The Sudanese protest movement rejected the military’s declaration that it has no ambitions to hold the reins of power for long after ousting the president of 30 years, Omar al-Bashir.
In an online statement, the movement depicted the army’s assurances as a “deception” and called for an immediate handover of power to a civilian transitional government.
The statement came shortly after a news conference Friday in Khartoum, Sudan, by the country’s new military rulers.
The Sudanese Professionals Association, which has spearheaded the four months of demonstrations against al-Bashir, denounced the military’s statements as a “farce.”
It also vowed to “resist” by peaceful means all the extraordinary measures the military has imposed since Thursday’s ouster of al-Bashir, including the nighttime curfew and state of emergency.
Earlier, thousands of demonstrators camped outside the defence ministry in Khartoum in defiance of the curfew to push for a civilian government. Activists called for mass Friday prayers outside the defence ministry compound, a focal point for protests.
Col. Gen. Omar Zein Abedeen said military authorities will not extradite al-Bashir but will try him at home before the nation. He added that the ouster “was not a coup” but a response to the people’s demands.
Handing over al-Bashir, according to Abedeen, would be “an ugly mark on Sudan … even rebels carrying weapons, we won’t extradite them.”
Al-Bashir is wanted by the International Criminal Court, where he faces charges of war crimes, crimes against humanity and genocide for his deadly campaign in Darfur.
World powers call for quicker transition
Bashir, 75, had faced 16 weeks of demonstrations against him. Announcing the president’s overthrow, Defence Minister Awad Mohamed Ahmed Ibn Auf said elections would be held at the end of the two-year interim period.
World powers, including the United States and Britain, said they supported a peaceful and democratic transition sooner than two years.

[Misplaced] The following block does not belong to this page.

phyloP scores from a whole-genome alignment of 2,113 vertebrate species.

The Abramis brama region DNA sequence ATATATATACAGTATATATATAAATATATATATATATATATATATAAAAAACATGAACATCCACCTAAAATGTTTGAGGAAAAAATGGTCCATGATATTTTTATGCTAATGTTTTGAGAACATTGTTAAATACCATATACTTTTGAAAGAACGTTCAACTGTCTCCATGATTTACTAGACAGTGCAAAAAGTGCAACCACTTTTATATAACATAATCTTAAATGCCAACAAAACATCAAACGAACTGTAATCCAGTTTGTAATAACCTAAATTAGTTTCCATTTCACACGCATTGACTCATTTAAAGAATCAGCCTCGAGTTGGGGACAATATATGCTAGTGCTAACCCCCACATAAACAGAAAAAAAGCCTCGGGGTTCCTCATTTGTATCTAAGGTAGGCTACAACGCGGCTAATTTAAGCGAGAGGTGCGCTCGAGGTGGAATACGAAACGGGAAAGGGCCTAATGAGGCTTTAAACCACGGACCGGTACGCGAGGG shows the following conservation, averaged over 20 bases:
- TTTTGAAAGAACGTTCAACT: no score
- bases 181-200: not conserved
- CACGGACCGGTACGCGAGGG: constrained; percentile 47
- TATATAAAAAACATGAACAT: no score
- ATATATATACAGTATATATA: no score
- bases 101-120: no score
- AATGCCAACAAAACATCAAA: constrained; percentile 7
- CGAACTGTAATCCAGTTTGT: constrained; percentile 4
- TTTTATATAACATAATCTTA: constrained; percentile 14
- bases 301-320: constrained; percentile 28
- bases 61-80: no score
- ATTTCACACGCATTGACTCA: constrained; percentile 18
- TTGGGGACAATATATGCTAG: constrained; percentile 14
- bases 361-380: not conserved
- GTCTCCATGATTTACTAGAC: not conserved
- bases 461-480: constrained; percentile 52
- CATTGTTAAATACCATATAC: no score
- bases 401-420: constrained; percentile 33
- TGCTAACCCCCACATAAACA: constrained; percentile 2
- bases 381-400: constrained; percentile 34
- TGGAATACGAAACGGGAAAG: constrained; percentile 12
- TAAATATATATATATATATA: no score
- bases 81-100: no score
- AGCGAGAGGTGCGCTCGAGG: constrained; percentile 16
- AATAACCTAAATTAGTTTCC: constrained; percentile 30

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Auf is included on Washington’s list of Specially Designated Nationals for his role during the Darfur conflict, meaning all his assets in the U.S. were frozen and Americans were banned from doing business with him, the U.S. Embassy said.
At the compound, large tents were put up and people brought in food and handed out water as the crowd swelled, a Reuters witness said. Ahmedal-Sadek, a 39-year-old trader, said he had not slept at his home since the sit-in began Saturday.
Activists wearing yellow vests controlled traffic around the compound on Friday morning and managed foot traffic to and from the sit-in, a Reuters witness said. They also blocked a major bridge in central Khartoum.
Ceasefire, curfew in effect
Speaking on state television Thursday, Auf said al-Bashir was being detained in a “safe place” and a military council — which it was later announced he is heading — would now run the country.
Sudanese sources told Reuters that al-Bashir was at the presidential residence under “heavy guard.”
Auf also announced a state of emergency, a nationwide ceasefire and the suspension of the constitution. He also said there would be a curfew from 10 p.m. to 4 a.m. local time.
Bashir’s downfall was the second time this month that a leader in the region has been forced out after mass demonstrations. Algeria’s Abdelaziz Bouteflika, in power since 1999, stepped down on April 2 after six weeks of protests.
This story originally appeared on CBC